CITY HALL – Clearing its desks before going on holiday break, the Board of Aldermen approved last week a bill meant to ban a practice that seeks to change the sexual orientation or gender identity of LBGTQIA children.
The bill, sponsored by Sixth Ward Alderwoman Christine Ingrassia, would prohibit medical and mental health care providers from providing conversion therapy, also known as reparative therapy or ex-gay therapy, on those younger than 18.
Because of federal and state protections, religiously oriented organizations or counselors would still be able to undertake the practice. The city Department of Health would investigate potential violations and refer them to the city counselor for prosecution in municipal court.
Ingrassia and others who favored the measure said in discussion on the bill that the practice had been discredited.
“Most of the major pediatric and other major associations and psychiatric associations have made statements or written white papers about how dangerous it is,” she has said.
Opponents spoke at a committee hearing on the bill; all of the opponents were religious and all from outside of the city. They contended that conversion therapy was safe and had helped many to walk away from the LBGTQIA lifestyle. They said banning the practice would deny people the option to seek another way to live and would deny religious liberty.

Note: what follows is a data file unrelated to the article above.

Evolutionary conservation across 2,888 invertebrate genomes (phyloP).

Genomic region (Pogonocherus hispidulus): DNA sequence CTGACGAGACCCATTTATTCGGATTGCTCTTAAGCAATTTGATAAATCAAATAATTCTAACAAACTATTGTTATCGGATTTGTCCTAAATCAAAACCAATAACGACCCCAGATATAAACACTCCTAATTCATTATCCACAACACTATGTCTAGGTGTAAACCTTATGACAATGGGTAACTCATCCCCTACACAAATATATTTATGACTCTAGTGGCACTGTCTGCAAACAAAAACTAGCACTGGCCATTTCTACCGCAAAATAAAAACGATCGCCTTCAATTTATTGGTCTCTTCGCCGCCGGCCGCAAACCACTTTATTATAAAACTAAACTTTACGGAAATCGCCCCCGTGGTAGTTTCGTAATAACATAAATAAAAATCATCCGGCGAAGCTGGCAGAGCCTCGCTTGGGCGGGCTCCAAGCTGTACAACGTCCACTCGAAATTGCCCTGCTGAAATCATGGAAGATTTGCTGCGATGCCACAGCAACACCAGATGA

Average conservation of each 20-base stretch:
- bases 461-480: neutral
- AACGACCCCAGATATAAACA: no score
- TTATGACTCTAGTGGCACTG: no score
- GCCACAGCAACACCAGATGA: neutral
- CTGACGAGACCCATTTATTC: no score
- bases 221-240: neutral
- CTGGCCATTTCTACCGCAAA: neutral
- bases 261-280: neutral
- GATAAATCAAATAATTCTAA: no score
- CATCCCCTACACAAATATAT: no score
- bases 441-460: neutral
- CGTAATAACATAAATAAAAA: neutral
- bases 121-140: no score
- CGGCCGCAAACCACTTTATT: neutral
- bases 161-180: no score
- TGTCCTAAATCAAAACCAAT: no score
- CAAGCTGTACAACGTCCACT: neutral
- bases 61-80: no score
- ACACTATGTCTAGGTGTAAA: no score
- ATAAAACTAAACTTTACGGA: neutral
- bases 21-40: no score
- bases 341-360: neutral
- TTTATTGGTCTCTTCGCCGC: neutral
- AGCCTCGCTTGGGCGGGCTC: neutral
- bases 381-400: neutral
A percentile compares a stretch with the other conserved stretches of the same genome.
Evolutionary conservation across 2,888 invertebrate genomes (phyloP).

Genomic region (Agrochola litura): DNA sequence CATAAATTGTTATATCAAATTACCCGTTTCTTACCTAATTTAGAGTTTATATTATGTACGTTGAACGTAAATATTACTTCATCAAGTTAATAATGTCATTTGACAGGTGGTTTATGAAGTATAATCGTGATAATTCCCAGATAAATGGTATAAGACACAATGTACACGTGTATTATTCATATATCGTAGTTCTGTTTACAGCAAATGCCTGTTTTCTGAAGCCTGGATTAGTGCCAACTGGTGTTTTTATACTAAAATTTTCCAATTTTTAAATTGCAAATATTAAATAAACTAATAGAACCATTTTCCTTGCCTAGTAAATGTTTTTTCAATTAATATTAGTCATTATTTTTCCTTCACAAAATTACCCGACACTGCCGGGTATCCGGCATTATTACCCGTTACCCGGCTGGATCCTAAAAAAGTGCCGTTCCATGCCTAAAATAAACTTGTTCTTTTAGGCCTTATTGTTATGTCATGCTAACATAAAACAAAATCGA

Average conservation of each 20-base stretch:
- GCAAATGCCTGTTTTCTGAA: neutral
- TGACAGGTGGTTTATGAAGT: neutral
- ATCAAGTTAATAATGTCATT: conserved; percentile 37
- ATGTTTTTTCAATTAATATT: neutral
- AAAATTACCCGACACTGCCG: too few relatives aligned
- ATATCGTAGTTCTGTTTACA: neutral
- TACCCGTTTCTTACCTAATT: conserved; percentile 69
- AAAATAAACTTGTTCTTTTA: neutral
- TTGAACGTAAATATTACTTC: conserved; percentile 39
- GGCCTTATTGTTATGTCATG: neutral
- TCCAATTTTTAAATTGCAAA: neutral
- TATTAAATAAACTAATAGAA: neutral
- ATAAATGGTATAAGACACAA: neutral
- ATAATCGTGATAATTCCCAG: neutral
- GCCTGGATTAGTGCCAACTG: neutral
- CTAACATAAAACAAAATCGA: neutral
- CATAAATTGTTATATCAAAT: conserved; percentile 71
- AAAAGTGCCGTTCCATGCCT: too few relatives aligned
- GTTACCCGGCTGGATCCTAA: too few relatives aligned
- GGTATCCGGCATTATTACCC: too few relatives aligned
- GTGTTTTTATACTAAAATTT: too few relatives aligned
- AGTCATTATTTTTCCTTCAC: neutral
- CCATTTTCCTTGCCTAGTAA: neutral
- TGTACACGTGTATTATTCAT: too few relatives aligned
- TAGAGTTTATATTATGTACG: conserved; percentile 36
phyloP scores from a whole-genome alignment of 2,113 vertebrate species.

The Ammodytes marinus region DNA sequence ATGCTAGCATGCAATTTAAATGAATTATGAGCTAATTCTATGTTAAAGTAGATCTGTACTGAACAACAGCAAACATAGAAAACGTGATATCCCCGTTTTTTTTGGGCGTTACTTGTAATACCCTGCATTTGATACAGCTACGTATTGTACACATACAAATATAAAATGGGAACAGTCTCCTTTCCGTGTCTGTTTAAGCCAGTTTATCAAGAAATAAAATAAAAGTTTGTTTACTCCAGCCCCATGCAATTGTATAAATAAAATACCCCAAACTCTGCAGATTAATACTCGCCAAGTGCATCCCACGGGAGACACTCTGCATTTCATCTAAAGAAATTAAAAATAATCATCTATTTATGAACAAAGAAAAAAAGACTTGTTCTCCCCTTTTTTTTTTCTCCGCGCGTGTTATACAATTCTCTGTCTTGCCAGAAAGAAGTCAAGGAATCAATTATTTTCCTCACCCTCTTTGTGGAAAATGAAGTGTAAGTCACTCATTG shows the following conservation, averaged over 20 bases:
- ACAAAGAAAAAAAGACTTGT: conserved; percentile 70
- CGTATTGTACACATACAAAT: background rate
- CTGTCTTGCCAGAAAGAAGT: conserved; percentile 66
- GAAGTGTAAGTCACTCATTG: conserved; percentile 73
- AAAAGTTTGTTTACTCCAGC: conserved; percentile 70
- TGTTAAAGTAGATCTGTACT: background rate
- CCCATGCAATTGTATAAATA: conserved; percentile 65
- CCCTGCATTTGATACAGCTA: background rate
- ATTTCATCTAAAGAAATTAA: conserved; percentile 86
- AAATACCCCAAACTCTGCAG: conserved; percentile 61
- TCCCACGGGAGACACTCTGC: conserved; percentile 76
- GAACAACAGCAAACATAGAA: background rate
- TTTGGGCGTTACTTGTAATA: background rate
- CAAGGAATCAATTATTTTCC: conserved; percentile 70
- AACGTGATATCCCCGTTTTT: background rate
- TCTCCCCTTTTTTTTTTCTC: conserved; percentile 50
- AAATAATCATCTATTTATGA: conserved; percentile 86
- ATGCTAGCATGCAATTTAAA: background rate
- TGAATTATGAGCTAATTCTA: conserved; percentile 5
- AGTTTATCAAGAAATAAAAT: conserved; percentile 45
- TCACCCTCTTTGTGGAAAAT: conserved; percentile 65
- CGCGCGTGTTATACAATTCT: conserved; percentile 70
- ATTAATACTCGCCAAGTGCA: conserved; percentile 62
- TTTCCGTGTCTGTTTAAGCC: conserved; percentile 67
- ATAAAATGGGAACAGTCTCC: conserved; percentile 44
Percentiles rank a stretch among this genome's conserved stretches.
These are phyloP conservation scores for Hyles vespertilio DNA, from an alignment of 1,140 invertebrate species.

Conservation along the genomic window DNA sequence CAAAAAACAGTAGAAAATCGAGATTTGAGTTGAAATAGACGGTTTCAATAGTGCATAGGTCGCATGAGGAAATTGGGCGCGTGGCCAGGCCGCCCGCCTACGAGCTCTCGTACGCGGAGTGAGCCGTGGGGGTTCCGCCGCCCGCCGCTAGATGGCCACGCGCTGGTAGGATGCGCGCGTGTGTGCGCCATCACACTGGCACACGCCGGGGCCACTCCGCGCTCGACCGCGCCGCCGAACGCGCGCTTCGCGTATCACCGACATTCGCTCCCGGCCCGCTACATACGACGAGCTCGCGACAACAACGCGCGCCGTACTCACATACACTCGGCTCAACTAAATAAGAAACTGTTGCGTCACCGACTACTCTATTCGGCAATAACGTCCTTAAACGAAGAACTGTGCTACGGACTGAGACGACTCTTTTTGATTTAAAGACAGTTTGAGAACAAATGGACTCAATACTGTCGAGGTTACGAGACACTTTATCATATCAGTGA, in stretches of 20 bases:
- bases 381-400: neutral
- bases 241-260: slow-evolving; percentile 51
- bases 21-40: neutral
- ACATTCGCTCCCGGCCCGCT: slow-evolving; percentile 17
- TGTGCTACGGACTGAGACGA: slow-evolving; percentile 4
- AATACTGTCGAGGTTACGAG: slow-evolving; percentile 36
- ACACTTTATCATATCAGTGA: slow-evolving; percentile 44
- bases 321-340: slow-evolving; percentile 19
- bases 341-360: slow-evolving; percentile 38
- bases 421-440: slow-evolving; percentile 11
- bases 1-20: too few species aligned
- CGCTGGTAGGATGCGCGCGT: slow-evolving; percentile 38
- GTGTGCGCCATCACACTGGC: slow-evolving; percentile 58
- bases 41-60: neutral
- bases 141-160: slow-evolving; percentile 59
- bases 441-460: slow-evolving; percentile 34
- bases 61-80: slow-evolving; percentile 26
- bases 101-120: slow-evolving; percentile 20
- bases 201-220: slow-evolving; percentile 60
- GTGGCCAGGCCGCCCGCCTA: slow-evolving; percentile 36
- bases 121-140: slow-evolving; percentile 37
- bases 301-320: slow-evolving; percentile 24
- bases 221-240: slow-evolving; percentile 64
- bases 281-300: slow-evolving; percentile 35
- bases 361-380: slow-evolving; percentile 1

Their arguments failed to sway the aldermen.
The bill they passed sets penalties of a fine of up to $500 or imprisonment of up to 90 days or both, the maximum allowed by the City Charter.
In other action, aldermen took final action to approve a bill that outlaws the declawing of cats.
The measure also prohibits keeping animals outside when it’s 32 degrees or below or 93 degrees or higher. It also allows a combination of dog parks and restaurants with a variance in which the public could offer comment.
The declawing provisions would prohibit the procedure except in limited medical circumstances. It was part of a bill that updates animal welfare guidelines in the city.
“As we progress through time, we learn things that we didn’t know before,” Ingrassia said right after she introduced the bill. “Most veterinarians and advocacy animal groups think this is the right thing, and the research backs it up, and I think it’s important to have a conversation here at the board about it.”
Aldermen also gave initial approval to bills banning possession of handguns by minors and prohibiting employers from asking applicants whether they have a criminal history, at least in the initial phase of the job application process.
The Dec. 13 meeting was the last meeting before Christmas. The next meeting will be on Jan. 10.
After the gavel went down on Friday’s meeting, Board of Aldermen President Lewis Reed told reporters that some of the best action aldermen had taken so far in the 2019-20 session had to do with cutting the rates of shootings and homicides in St. Louis.
Reed particularly praised the passage of a bill granting $5 million for the Cure Violence program in St. Louis. That bill approved funds for three years of work by contractors who intervene in conflicts in neighborhoods before those conflicts become deadly.
Proponents say the method has brought sharp reductions in shootings and murders where it’s been tried in other cities. The program will start in March.
“I’m really happy that we’ve established groundwork to be able to do that, and I’m looking forward to next year being a better year,” Reed said.